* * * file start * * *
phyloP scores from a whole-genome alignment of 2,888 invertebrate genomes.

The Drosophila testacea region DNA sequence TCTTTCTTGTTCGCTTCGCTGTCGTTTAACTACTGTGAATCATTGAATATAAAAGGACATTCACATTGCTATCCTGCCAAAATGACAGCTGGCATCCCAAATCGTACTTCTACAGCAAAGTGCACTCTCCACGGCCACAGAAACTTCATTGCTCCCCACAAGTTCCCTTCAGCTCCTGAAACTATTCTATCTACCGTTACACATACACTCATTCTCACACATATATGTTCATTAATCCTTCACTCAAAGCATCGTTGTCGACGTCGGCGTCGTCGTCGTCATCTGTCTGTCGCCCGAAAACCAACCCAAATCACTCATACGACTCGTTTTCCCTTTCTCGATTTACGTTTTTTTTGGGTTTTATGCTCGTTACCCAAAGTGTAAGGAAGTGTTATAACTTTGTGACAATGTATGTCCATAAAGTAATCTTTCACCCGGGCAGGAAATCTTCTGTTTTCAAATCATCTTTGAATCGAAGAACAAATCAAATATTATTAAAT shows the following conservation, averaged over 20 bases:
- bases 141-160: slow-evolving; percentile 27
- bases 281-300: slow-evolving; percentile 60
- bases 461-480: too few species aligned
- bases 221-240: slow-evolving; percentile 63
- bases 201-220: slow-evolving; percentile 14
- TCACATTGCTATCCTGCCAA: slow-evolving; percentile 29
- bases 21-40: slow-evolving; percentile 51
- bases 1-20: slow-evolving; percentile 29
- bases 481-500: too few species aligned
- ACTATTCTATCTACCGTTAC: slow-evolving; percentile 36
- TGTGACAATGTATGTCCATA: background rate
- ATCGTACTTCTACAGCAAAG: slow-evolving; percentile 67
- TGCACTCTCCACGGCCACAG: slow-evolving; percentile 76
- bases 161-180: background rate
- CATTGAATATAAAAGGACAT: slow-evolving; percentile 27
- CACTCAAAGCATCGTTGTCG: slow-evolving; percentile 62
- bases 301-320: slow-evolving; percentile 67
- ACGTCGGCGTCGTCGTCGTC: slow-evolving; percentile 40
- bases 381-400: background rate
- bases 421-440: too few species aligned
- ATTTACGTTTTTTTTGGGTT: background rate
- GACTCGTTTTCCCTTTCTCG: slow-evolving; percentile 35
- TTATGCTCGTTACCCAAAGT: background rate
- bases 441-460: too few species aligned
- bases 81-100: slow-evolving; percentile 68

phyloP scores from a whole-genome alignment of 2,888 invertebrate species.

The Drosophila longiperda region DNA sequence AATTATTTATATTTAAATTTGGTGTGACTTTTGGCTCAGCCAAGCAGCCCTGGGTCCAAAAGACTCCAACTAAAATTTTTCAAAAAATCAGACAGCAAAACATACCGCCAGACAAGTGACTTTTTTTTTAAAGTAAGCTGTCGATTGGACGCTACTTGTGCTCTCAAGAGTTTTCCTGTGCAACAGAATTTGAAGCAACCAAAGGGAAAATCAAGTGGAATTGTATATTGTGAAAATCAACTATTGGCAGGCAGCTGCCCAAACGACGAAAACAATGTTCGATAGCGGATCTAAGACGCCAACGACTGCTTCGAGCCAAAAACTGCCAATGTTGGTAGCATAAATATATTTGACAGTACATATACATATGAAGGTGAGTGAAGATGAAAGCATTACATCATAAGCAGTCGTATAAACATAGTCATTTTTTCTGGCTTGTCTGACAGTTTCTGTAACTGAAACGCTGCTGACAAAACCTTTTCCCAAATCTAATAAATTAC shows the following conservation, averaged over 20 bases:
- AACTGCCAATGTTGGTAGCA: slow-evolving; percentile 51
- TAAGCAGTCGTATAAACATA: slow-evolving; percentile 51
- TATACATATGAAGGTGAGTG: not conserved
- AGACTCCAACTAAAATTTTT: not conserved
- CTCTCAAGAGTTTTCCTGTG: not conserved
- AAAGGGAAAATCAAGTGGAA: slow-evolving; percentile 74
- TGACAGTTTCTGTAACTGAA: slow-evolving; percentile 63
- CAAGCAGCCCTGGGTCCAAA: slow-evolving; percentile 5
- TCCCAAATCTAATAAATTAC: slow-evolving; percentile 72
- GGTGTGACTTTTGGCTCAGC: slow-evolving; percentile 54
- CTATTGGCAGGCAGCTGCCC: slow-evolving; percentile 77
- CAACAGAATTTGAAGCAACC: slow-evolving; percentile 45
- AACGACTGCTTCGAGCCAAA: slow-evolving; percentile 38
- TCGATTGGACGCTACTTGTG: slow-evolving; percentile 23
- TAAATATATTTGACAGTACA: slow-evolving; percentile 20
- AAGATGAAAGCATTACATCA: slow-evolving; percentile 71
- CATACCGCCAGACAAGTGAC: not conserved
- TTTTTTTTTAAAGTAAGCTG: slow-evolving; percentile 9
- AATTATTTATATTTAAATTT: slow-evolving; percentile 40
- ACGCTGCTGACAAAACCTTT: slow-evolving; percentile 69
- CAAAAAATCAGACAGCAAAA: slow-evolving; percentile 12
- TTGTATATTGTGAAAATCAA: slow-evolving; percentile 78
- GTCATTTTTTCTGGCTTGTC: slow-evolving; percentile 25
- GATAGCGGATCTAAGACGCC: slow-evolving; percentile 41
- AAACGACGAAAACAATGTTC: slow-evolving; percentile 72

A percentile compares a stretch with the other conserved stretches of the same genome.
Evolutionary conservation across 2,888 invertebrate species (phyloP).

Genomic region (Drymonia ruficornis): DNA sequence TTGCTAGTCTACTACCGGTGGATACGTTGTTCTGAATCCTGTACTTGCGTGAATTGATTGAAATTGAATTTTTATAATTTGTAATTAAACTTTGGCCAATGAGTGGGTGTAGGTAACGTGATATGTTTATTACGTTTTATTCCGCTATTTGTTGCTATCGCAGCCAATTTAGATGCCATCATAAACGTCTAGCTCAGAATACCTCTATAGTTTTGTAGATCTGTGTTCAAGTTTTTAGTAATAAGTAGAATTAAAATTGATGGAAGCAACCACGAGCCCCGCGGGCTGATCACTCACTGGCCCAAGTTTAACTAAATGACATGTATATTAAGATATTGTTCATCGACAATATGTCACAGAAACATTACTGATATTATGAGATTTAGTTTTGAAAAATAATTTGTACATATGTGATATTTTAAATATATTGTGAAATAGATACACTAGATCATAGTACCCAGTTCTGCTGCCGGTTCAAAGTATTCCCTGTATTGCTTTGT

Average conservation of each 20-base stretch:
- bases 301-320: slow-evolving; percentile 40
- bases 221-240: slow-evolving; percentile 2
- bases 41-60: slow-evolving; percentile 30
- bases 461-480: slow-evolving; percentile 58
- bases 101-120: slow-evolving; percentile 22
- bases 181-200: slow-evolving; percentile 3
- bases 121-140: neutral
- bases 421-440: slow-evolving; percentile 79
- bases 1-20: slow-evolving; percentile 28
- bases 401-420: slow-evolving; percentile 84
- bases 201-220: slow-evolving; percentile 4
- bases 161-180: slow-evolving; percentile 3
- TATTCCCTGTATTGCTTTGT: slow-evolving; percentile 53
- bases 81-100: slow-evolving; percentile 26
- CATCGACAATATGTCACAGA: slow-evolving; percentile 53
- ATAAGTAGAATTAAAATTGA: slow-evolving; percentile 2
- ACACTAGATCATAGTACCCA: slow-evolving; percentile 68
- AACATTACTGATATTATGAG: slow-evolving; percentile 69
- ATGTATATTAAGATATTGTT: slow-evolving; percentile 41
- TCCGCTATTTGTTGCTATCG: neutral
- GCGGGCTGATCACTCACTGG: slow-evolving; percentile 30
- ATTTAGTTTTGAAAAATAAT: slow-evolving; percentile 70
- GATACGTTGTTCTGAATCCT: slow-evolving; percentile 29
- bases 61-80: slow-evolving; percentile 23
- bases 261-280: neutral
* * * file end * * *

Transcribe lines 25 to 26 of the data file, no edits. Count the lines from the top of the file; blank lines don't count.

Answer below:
- TTATGCTCGTTACCCAAAGT: background rate
- bases 441-460: too few species aligned